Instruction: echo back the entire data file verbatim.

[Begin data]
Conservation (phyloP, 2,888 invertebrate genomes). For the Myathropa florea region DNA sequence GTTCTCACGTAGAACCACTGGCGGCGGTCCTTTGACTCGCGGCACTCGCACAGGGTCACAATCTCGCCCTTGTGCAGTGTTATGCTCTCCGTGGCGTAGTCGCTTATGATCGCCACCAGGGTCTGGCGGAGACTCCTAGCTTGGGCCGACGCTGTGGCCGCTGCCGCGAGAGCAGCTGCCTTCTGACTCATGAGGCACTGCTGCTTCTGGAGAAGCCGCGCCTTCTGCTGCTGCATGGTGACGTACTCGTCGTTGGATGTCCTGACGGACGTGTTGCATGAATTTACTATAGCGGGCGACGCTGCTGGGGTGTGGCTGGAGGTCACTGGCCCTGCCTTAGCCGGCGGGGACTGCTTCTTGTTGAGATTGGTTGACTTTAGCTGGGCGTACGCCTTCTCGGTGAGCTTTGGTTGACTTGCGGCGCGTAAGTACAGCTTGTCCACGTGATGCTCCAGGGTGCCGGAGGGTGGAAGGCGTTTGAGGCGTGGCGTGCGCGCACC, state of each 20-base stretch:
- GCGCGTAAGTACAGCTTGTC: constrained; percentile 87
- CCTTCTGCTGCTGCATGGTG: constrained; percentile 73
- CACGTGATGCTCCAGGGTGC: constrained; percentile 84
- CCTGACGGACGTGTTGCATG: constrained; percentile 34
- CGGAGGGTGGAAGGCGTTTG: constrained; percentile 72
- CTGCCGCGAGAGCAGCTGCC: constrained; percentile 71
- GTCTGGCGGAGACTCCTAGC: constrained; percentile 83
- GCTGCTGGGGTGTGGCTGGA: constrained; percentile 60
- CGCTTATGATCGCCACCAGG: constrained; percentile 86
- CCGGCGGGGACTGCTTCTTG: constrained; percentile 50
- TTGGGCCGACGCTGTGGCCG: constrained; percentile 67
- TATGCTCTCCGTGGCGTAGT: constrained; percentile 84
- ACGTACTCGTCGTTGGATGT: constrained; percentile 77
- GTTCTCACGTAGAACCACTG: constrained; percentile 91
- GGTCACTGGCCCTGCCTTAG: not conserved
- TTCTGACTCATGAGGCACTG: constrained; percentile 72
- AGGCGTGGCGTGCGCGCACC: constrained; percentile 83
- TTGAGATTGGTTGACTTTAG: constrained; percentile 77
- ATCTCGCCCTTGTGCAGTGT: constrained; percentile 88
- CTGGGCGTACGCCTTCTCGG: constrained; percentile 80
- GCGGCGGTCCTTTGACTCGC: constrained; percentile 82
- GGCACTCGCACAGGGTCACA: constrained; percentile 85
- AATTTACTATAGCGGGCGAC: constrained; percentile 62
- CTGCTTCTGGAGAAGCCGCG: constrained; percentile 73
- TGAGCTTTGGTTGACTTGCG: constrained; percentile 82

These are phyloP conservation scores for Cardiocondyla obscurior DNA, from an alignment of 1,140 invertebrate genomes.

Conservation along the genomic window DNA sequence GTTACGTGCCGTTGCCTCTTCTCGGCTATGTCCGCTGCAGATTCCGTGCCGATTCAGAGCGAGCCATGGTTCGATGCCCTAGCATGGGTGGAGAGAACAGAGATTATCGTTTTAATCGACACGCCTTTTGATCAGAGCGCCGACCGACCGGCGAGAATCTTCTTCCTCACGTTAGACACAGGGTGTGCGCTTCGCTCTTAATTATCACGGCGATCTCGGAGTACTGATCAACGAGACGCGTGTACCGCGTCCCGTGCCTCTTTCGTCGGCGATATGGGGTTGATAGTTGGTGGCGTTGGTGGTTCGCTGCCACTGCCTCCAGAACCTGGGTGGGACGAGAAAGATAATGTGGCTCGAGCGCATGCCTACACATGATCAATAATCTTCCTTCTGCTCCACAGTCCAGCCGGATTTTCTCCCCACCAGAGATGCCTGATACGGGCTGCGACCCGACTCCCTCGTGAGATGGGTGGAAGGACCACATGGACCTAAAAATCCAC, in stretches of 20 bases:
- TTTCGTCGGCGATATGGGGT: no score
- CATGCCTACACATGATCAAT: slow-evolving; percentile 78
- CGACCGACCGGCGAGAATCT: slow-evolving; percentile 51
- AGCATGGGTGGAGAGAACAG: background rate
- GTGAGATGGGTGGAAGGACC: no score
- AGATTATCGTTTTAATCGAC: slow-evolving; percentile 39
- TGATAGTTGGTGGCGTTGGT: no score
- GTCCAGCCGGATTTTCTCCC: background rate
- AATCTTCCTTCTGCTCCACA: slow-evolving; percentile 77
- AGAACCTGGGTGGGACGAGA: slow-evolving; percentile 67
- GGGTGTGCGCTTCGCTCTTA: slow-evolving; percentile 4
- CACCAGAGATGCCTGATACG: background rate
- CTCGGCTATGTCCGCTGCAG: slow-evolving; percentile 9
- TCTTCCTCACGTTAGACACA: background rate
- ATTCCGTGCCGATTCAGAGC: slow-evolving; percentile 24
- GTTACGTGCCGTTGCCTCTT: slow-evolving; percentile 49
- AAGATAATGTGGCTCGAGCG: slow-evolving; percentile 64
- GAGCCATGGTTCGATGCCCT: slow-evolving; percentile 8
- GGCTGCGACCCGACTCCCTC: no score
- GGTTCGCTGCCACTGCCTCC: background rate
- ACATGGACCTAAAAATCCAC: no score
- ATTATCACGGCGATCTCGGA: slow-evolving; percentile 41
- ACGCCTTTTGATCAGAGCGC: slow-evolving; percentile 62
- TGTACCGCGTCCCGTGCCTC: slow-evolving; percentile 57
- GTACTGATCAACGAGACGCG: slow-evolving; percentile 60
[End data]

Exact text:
Conservation (phyloP, 2,888 invertebrate genomes). For the Myathropa florea region DNA sequence GTTCTCACGTAGAACCACTGGCGGCGGTCCTTTGACTCGCGGCACTCGCACAGGGTCACAATCTCGCCCTTGTGCAGTGTTATGCTCTCCGTGGCGTAGTCGCTTATGATCGCCACCAGGGTCTGGCGGAGACTCCTAGCTTGGGCCGACGCTGTGGCCGCTGCCGCGAGAGCAGCTGCCTTCTGACTCATGAGGCACTGCTGCTTCTGGAGAAGCCGCGCCTTCTGCTGCTGCATGGTGACGTACTCGTCGTTGGATGTCCTGACGGACGTGTTGCATGAATTTACTATAGCGGGCGACGCTGCTGGGGTGTGGCTGGAGGTCACTGGCCCTGCCTTAGCCGGCGGGGACTGCTTCTTGTTGAGATTGGTTGACTTTAGCTGGGCGTACGCCTTCTCGGTGAGCTTTGGTTGACTTGCGGCGCGTAAGTACAGCTTGTCCACGTGATGCTCCAGGGTGCCGGAGGGTGGAAGGCGTTTGAGGCGTGGCGTGCGCGCACC, state of each 20-base stretch:
- GCGCGTAAGTACAGCTTGTC: constrained; percentile 87
- CCTTCTGCTGCTGCATGGTG: constrained; percentile 73
- CACGTGATGCTCCAGGGTGC: constrained; percentile 84
- CCTGACGGACGTGTTGCATG: constrained; percentile 34
- CGGAGGGTGGAAGGCGTTTG: constrained; percentile 72
- CTGCCGCGAGAGCAGCTGCC: constrained; percentile 71
- GTCTGGCGGAGACTCCTAGC: constrained; percentile 83
- GCTGCTGGGGTGTGGCTGGA: constrained; percentile 60
- CGCTTATGATCGCCACCAGG: constrained; percentile 86
- CCGGCGGGGACTGCTTCTTG: constrained; percentile 50
- TTGGGCCGACGCTGTGGCCG: constrained; percentile 67
- TATGCTCTCCGTGGCGTAGT: constrained; percentile 84
- ACGTACTCGTCGTTGGATGT: constrained; percentile 77
- GTTCTCACGTAGAACCACTG: constrained; percentile 91
- GGTCACTGGCCCTGCCTTAG: not conserved
- TTCTGACTCATGAGGCACTG: constrained; percentile 72
- AGGCGTGGCGTGCGCGCACC: constrained; percentile 83
- TTGAGATTGGTTGACTTTAG: constrained; percentile 77
- ATCTCGCCCTTGTGCAGTGT: constrained; percentile 88
- CTGGGCGTACGCCTTCTCGG: constrained; percentile 80
- GCGGCGGTCCTTTGACTCGC: constrained; percentile 82
- GGCACTCGCACAGGGTCACA: constrained; percentile 85
- AATTTACTATAGCGGGCGAC: constrained; percentile 62
- CTGCTTCTGGAGAAGCCGCG: constrained; percentile 73
- TGAGCTTTGGTTGACTTGCG: constrained; percentile 82

These are phyloP conservation scores for Cardiocondyla obscurior DNA, from an alignment of 1,140 invertebrate genomes.

Conservation along the genomic window DNA sequence GTTACGTGCCGTTGCCTCTTCTCGGCTATGTCCGCTGCAGATTCCGTGCCGATTCAGAGCGAGCCATGGTTCGATGCCCTAGCATGGGTGGAGAGAACAGAGATTATCGTTTTAATCGACACGCCTTTTGATCAGAGCGCCGACCGACCGGCGAGAATCTTCTTCCTCACGTTAGACACAGGGTGTGCGCTTCGCTCTTAATTATCACGGCGATCTCGGAGTACTGATCAACGAGACGCGTGTACCGCGTCCCGTGCCTCTTTCGTCGGCGATATGGGGTTGATAGTTGGTGGCGTTGGTGGTTCGCTGCCACTGCCTCCAGAACCTGGGTGGGACGAGAAAGATAATGTGGCTCGAGCGCATGCCTACACATGATCAATAATCTTCCTTCTGCTCCACAGTCCAGCCGGATTTTCTCCCCACCAGAGATGCCTGATACGGGCTGCGACCCGACTCCCTCGTGAGATGGGTGGAAGGACCACATGGACCTAAAAATCCAC, in stretches of 20 bases:
- TTTCGTCGGCGATATGGGGT: no score
- CATGCCTACACATGATCAAT: slow-evolving; percentile 78
- CGACCGACCGGCGAGAATCT: slow-evolving; percentile 51
- AGCATGGGTGGAGAGAACAG: background rate
- GTGAGATGGGTGGAAGGACC: no score
- AGATTATCGTTTTAATCGAC: slow-evolving; percentile 39
- TGATAGTTGGTGGCGTTGGT: no score
- GTCCAGCCGGATTTTCTCCC: background rate
- AATCTTCCTTCTGCTCCACA: slow-evolving; percentile 77
- AGAACCTGGGTGGGACGAGA: slow-evolving; percentile 67
- GGGTGTGCGCTTCGCTCTTA: slow-evolving; percentile 4
- CACCAGAGATGCCTGATACG: background rate
- CTCGGCTATGTCCGCTGCAG: slow-evolving; percentile 9
- TCTTCCTCACGTTAGACACA: background rate
- ATTCCGTGCCGATTCAGAGC: slow-evolving; percentile 24
- GTTACGTGCCGTTGCCTCTT: slow-evolving; percentile 49
- AAGATAATGTGGCTCGAGCG: slow-evolving; percentile 64
- GAGCCATGGTTCGATGCCCT: slow-evolving; percentile 8
- GGCTGCGACCCGACTCCCTC: no score
- GGTTCGCTGCCACTGCCTCC: background rate
- ACATGGACCTAAAAATCCAC: no score
- ATTATCACGGCGATCTCGGA: slow-evolving; percentile 41
- ACGCCTTTTGATCAGAGCGC: slow-evolving; percentile 62
- TGTACCGCGTCCCGTGCCTC: slow-evolving; percentile 57
- GTACTGATCAACGAGACGCG: slow-evolving; percentile 60